I spent every Monday morning of the Fall 2016 semester at Texas A&M University on the ice. I learned all of the basics and it was probably one of the most engaging courses of my undergraduate career. It was majestic, beautiful, and powerful. I loved being out on the ice. Soon after, I accepted an internship with the United States Olympic Committee and I found myself surrounded by athletes at the highest level of their sport.
Tarah Kayne was one of them. Tarah was the 2016 U.S. National Champion for pairs figure skating and I couldn’t even skate backwards. None of that really mattered. We quickly bonded over less athletic things like cheesy Netflix shows and funny tweets. Tarah became a close friend of mine and I began to forget that she was even an athlete at all. She was just a great person and I think that was all that really mattered.
From the 2017 World Synchronized Skating Championships to watching Marlon Wayans perform a comedy skit in Denver, we did it all. Tarah was recovering from a knee injury and despite feeling broken she somehow found a way to keep pushing forward. Her dreams have always been endless and known no boundary. I watched her fight her way back to health. I watched her get stronger and better despite the fact that everything was painful. Tarah was on crutches and was unable to do simple things like walking up a flight of stairs or getting food from the dining hall by herself. Still, she stood tall and remained a trooper.
In April, I lost my mobility almost completely due to a Multiple Sclerosis diagnosis. I spent a month in the hospital and despite being in the middle of intense training and getting ready for the upcoming season, Tarah and her amazing partner Danny O’Shea came to visit me. Tarah prepared the most thoughtful gift I’ve ever received and brought it to me personally. My family was on vacation at Disney World and knowing just how badly I wanted to be there she brought me a Disney coloring book amongst so many other things. She walked into my room on her own two feet without a crutch or even a brace. I felt overjoyed to see the amazing recovery she was making and knew that if she could do it, I could too. I had to.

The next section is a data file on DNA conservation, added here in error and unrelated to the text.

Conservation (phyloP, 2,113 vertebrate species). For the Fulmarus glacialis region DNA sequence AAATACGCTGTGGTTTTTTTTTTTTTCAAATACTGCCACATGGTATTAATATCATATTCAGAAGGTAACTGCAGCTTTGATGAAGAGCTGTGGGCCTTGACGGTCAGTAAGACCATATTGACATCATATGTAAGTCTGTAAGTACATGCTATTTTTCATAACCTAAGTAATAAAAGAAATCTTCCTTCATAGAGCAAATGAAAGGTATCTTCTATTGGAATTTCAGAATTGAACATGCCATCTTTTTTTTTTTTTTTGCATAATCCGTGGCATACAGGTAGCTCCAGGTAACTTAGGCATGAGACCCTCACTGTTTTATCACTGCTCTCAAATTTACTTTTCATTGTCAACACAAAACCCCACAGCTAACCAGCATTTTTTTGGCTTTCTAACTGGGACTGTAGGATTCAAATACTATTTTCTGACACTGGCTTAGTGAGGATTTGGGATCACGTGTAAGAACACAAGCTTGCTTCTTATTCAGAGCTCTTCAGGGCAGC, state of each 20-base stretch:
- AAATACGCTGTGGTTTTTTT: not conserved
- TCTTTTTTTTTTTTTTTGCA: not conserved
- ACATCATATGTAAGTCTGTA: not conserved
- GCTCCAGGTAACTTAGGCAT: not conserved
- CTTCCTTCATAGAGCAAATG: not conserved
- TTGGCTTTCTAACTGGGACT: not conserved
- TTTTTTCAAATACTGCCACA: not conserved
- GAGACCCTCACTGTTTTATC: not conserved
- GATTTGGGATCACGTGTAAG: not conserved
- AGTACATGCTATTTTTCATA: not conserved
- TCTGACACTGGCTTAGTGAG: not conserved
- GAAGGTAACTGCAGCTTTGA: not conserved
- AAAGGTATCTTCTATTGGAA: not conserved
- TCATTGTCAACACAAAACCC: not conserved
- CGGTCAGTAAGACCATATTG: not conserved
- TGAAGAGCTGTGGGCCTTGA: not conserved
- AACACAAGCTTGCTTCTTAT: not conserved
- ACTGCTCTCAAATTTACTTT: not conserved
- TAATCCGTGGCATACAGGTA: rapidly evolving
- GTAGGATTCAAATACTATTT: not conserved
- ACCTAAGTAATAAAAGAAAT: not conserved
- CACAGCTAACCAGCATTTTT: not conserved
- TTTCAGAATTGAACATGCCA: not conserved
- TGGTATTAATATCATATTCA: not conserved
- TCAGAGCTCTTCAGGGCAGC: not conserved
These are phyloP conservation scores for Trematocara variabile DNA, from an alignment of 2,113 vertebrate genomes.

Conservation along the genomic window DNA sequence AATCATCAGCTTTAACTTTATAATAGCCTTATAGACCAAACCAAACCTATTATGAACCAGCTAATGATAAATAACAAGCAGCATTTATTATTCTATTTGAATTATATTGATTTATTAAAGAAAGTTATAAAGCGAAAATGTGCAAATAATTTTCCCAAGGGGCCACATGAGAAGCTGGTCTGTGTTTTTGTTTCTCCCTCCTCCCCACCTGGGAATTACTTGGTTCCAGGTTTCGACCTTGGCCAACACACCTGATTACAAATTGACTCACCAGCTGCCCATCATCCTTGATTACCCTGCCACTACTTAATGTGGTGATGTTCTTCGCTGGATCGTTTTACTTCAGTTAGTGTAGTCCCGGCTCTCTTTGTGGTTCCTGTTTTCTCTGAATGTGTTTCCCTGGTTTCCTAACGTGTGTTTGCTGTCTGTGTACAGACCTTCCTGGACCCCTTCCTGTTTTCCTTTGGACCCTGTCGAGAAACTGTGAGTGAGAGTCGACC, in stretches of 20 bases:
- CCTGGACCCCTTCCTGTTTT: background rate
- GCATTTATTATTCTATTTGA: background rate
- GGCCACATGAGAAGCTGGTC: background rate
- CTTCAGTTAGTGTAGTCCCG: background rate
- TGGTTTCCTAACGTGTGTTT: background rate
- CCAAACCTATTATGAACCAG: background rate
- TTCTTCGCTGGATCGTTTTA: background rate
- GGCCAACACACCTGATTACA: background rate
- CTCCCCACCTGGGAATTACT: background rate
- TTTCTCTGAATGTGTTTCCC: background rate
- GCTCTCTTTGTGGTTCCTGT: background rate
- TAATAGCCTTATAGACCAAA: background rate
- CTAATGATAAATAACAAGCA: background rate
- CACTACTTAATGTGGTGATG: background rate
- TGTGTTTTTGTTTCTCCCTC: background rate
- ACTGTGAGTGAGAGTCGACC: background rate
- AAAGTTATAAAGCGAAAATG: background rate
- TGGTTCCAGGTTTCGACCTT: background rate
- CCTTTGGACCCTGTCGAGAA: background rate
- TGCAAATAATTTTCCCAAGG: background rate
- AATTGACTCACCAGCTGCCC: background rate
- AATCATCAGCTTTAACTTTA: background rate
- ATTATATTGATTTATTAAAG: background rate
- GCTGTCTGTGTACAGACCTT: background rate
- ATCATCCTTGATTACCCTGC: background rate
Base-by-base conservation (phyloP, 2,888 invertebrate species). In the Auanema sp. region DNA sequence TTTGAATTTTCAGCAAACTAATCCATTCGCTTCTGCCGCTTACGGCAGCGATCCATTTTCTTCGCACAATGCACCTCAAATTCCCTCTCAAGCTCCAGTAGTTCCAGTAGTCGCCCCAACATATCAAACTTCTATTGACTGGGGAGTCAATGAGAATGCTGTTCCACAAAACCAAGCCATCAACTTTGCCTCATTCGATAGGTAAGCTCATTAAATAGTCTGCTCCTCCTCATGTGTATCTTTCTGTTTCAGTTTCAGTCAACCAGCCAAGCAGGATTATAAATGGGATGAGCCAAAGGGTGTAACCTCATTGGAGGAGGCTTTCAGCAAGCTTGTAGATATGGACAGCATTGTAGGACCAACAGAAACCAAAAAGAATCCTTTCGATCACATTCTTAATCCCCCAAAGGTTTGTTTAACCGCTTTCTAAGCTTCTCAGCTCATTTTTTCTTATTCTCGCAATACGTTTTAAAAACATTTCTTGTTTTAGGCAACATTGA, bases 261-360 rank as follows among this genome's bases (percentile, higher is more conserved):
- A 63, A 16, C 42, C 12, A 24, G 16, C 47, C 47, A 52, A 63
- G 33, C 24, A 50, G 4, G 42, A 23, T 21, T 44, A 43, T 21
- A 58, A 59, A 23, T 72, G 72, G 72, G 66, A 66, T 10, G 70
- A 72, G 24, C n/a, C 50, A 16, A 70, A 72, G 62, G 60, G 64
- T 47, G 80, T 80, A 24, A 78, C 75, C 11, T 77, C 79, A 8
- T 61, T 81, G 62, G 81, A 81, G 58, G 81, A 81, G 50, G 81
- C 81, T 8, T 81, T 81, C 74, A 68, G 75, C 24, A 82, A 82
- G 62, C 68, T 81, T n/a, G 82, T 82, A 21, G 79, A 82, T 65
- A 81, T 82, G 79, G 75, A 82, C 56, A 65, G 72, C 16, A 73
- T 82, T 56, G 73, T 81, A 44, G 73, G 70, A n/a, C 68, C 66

Tarah kept in contact with me and even told me about a close family member of hers that also suffers from the disease. To say that she went above and beyond is an extreme understatement. I am beyond thankful.
Tarah moved back to Florida to continue training that summer. I moved out to California for a job soon after completing my inpatient rehabilitation and getting back on my feet. Sadly, life happened and we weren’t able to stay in touch like we would’ve liked to. Sometimes things just happen so quickly and we’re unable to say all of the words we’d like to say in the way we’d like to say them. I wanted to thank her for everything she and Danny did for me. I wanted to show her just how appreciative I was but the timing wasn’t right. I needed this full circle moment to be able to tell the story the way I wanted to tell it.
On January 6, 2018, I stood on my own two feet and watched Tarah and Danny as they prepared to take the ice. They were so alive and filled with joy. I’d never seen them skate before and for the first time ever I got the chance to witness them in their element. The announcers began to introduce them and their faces were plastered all over one of the largest arenas in the United States. The pair skated an amazing program and went home with the 2018 Silver medal for pairs figure skating. Not only was she walking and skating again, she was a champion.
Tarah Kayne and Danny O’Shea you two are your own success story. You should be so proud of yourself and I can’t wait to continue watching you shine. Maybe now that we can both walk again I’ll finally learn how to skate backwards. After all, I’ve got some pretty great coaches.
The world is yours, Tarah and Danny. Go forth and prosper endlessly.